In the two months since Jayda G released her deeply-personal second album, the producer, vocalist and DJ has been overwhelmed by how strongly people have connected with it – especially as Guy was pieced together using her late father’s archived home videos.
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“Seeing how it fits in other people’s lives has been cool,” the Canada-born London-based artist says, adding that people have been sharing their stories about parents or friends passing away. This sentiment relates directly to the emotion-filled songs, which lend a gentleness to themes of death and grief. Somehow, Jayda manges to make hard topics (which are not often broached in the club) feel soothing, and not so much of a taboo.
“When it comes to deeper subjects on the dance floor, it’s usually within the LGBTQ+, Black or Brown community, where you’re coming from a place of oppression; not being seen or feeling you can be yourself within the greater world.” While there are such elements within the record, it’s also bringing Jayda’s personal story to the forefront.
The process of creating Guy was a complete contrast to how her 2019 debut Significant Changes came to life: “I just sat down and made music – that was it,” Jayda recalls, having been entrenched in writing her marine biology thesis at the time.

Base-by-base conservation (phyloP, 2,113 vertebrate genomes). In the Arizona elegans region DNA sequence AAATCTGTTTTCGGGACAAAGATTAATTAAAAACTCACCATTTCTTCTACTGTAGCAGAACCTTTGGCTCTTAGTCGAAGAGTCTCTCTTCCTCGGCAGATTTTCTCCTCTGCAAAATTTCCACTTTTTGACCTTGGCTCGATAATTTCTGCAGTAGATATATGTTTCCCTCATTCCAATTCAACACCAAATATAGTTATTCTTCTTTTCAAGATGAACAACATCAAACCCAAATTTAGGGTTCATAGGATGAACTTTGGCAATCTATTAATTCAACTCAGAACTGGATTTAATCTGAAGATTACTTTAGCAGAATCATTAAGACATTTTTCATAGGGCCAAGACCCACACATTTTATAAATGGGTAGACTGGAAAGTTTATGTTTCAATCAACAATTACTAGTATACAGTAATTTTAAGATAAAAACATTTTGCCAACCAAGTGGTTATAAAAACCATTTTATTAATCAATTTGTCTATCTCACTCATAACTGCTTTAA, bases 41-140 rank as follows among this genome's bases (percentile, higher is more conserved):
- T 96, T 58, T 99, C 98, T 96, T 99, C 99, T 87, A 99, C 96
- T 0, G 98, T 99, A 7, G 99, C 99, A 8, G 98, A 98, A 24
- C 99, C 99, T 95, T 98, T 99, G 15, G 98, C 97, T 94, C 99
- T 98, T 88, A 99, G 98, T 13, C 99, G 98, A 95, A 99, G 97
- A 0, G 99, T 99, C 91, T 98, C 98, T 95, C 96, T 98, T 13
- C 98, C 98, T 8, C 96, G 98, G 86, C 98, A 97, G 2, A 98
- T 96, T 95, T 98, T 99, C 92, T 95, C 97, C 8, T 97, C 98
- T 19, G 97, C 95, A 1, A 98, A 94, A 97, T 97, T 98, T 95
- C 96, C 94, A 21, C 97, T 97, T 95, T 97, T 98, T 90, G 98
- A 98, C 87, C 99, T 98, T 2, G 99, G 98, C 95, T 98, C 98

Consequently, although she had the initial idea for Guy all those years ago, “it just didn’t come out that way”. Retrospectively, Jayda is glad; she didn’t feel ready for it then. “The idea of opening up all those videos seemed overwhelming.” When the time came to start digging through, she “wanted to do everything differently” with her second album.
A key development was that she wanted to sing on all the tracks. This led to her having vocal coaching lessons; though it was unfortunate timing as she started training in the early days of the pandemic. “I can carry a tune; I definitely have a good [sense of] pitch and I’ve always had that,” she says, citing the fact that she played the violin throughout her childhood.
“I just wanted to know how to do it properly and improve,” she adds. “I knew I could get better and I still have so far to go in terms of singing and my vocal training.”